Keep on the Sunny Side
A round peg in a square dance hole
When I told my friend Dave I was dyslexic, he said, “Yeah, like you can’t tell right from wrong ...”
That’s pretty much it, and also I can’t square dance. Everybody else is dancing around having fun, following the directions, but to me the whole thing is like a pop quiz on knowing your right hand from your left.
In grade school, I developed a very subtle system for figuring out right from left. I pretend to write with an imaginary pencil, and then I look down and see which hand I’m using. Since I’m right-handed, there is a little homonym a-ha moment — “write with the right.” I say that to myself every time. It takes a little longer to figure out which one is my left hand. There is an extra deductive step involved.
I watched T-Claw call square dances the other night at the Flea Off Market. Go see him when you get a chance! He is well known in the circles of the square. He was astonishing — like the genius spawn of Busby Berkeley and a prize-winning Kentucky tobacco auctioneer.
T-Claw was calling from the stage above, singing out his directions, exhorting the dancers below to spin like the cogs of a kaleidoscopic wagon wheel or to divide and form giant four-leaf clovers, like the hillbilly version of Esther Williams and her posse in a Hollywood swimming pool.
Really, any kind of dancing where you have to follow rules is no fun for me. I understand that, just like in lots of games, the rules are the fun. The Macarena and Texas line dancing are nothing but rules — strictly ordered sequences of freaky, aesthetically distressing movements displaying as much personal expression and idiosyncrasy as the semaphore squad in a Soviet May Day parade.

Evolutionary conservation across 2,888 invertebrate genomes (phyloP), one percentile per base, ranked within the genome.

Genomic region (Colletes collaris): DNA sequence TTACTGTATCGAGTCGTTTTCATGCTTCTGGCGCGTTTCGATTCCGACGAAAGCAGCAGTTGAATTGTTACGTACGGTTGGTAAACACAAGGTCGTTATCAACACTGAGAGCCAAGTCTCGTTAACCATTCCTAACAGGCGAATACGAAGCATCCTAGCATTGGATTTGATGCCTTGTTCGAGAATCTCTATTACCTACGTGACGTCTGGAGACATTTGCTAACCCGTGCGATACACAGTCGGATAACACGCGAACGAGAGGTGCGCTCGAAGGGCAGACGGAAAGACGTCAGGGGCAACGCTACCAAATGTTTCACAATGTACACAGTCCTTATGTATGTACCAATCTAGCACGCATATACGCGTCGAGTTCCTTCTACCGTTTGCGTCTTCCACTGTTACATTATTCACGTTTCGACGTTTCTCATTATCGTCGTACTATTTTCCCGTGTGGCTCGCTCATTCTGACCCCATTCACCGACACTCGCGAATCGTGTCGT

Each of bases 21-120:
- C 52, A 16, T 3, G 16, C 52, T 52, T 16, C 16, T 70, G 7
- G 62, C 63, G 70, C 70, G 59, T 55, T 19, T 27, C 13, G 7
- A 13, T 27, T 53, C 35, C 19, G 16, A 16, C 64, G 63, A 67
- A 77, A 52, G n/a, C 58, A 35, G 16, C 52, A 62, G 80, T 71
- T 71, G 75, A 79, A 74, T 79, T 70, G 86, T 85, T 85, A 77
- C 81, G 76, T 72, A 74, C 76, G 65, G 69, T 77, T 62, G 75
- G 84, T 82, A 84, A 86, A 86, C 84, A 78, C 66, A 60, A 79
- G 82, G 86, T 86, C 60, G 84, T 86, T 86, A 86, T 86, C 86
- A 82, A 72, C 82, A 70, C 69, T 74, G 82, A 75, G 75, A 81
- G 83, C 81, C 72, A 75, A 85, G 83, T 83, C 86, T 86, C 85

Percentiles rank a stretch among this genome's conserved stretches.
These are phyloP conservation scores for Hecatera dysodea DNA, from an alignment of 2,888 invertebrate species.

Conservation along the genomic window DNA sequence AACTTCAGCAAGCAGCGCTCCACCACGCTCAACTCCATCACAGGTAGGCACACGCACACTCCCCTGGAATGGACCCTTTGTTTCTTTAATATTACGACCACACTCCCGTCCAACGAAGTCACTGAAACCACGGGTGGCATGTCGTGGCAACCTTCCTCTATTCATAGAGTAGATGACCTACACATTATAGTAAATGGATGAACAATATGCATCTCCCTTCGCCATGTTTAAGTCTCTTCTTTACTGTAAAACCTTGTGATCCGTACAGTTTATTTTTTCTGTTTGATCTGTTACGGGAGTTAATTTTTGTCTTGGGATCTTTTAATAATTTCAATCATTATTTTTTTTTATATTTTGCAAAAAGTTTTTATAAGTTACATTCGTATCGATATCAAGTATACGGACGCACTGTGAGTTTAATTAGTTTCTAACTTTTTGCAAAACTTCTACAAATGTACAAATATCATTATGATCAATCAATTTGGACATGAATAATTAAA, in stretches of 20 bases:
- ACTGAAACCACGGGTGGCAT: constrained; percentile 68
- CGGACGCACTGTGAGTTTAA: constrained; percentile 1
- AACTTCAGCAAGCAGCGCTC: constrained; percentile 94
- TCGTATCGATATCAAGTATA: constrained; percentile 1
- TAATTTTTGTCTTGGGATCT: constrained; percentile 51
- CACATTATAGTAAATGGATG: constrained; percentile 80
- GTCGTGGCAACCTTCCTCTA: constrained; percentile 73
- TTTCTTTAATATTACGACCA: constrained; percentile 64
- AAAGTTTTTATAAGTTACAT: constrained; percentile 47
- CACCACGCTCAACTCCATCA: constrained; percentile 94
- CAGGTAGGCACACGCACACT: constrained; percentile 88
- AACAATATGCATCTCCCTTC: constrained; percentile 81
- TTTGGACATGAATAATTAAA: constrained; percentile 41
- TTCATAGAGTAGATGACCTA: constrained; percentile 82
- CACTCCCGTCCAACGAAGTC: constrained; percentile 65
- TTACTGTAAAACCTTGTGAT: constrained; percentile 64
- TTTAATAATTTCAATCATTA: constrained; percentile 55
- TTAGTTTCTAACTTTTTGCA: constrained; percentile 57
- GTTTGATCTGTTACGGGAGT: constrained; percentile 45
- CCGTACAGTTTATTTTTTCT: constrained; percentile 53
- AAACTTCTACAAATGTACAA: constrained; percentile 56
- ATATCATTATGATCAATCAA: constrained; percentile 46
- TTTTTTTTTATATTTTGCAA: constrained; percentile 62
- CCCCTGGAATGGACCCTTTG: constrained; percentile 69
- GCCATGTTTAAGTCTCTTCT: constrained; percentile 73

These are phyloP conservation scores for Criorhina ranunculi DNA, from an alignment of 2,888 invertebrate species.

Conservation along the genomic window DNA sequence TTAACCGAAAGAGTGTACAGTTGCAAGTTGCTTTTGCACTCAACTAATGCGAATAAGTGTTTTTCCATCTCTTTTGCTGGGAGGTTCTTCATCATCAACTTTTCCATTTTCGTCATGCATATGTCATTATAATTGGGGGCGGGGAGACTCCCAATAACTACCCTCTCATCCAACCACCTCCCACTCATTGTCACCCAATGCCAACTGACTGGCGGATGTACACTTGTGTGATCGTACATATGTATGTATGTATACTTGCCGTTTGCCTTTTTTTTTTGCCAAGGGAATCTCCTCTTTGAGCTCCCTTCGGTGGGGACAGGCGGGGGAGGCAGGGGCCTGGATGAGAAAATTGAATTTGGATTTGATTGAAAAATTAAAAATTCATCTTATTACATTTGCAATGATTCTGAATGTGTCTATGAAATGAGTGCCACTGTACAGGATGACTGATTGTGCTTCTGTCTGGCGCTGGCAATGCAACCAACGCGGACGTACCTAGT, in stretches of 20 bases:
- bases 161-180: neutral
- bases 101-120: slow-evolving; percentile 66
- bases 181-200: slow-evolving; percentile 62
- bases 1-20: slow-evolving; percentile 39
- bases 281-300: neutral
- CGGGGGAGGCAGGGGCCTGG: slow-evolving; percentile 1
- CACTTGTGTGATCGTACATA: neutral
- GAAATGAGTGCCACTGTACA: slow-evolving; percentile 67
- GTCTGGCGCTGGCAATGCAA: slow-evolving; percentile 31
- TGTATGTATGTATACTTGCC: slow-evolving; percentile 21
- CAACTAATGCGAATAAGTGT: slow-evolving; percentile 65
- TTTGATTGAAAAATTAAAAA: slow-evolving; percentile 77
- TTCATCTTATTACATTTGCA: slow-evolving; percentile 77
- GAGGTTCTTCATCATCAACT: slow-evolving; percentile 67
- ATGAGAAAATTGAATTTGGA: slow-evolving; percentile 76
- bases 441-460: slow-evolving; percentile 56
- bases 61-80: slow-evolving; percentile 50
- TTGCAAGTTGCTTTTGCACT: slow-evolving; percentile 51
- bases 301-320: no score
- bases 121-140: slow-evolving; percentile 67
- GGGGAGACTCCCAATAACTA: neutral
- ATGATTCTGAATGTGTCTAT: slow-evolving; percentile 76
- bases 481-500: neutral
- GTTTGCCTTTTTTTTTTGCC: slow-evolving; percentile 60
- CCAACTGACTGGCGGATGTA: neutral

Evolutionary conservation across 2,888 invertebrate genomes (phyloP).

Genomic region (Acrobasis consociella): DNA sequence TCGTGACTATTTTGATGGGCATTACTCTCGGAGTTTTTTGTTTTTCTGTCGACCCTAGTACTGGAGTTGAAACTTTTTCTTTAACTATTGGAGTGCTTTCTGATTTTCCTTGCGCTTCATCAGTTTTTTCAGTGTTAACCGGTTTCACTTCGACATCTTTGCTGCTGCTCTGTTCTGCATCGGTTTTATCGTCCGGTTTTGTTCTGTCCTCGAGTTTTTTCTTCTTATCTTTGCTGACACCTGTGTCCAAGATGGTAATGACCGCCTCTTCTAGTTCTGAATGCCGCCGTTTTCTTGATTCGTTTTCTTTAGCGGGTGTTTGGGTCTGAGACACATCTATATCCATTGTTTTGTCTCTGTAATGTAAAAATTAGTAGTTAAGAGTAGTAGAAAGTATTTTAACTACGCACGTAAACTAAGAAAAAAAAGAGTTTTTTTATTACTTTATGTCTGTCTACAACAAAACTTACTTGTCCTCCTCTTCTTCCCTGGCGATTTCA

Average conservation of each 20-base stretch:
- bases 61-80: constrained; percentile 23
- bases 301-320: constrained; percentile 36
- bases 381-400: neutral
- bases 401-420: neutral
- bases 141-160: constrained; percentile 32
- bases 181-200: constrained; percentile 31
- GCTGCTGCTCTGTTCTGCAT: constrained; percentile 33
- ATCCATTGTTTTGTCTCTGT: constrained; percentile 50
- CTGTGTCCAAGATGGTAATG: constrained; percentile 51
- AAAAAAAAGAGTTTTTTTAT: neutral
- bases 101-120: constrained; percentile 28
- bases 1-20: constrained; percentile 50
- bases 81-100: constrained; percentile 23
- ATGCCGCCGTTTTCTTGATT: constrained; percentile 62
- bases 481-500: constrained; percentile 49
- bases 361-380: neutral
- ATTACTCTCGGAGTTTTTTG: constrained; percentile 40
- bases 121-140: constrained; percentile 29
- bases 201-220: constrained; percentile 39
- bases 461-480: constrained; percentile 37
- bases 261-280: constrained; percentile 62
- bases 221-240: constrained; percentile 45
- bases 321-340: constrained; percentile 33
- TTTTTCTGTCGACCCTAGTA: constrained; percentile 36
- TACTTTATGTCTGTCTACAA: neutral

Luckily, the free-form Dance of the Moody Loner, hippie kelping, or even the classic Stevie Nicks Dervish-twirl can be easily adapted to fit any musical genre. These are all good dances to know for the summer music festival season. My personal dance style is based on a combination of the Pony, the Kentucky Bug Stomper, and Diggin’ Taters (which I learned from Granny on “The Beverly Hillbillies”). I would be pretty happy if I could bust out a little “Gangnam Style” or a few seconds of “Single Ladies.” My peanut-sized attention span is only one of the reasons why this is impossible.
“Couples” dancing has always been beyond me. I was dancing with an old dude at the Pleasure Inn (Louisville’s long-gone, greatest-ever blues club) when he got tired of me stepping all over his feet and said, “Just clamp onto my leg.” That was helpful advice, although it won’t save you from every dance-related wedding reception nightmare.
The South Carolina Shag and its super-cool city cousin, Chicago-style Stepping, are both wildly expressive dances for couples. Myrtle Beach claims to be the “Shagging Capital of the World,” which must draw some British tourists. The Shagging craze is happily mired in late ’50s nostalgia, Casual Friday attire and a boatload of Tiki bar drinks.
Old-School Stepping is based on 1940s swing dances like the Jitterbug, Bop and maybe even the 19th-century Cakewalk. Steppers dress to the nines or beyond. Stepping parties sometimes coordinate their outfits by a color theme, like a U of L white-out game. The style is an ultra smooth mix of modern and classic soul and R&B. Shaggers and Steppers are just out on the dance floor, doing their awesome thing.
Everybody loves to watch children dance. Little kids getting down and shaking their giant diaper butts is toxicly cute. Watching super-old people dance is the next best thing. Dancing old people are so cute they make people cry, and not just an old couple but an old lady dancing by herself like Stevie Nicks. Although that may trigger more complex emotions.
Catherine Irwin sings and plays guitar in the band Freakwater. When you are playing music, especially dirge-like, miserable country music, and people start dancing, it’s a great feeling. Please feel free to move forward to fill the awkward space in front of the stage where the dancing people should be.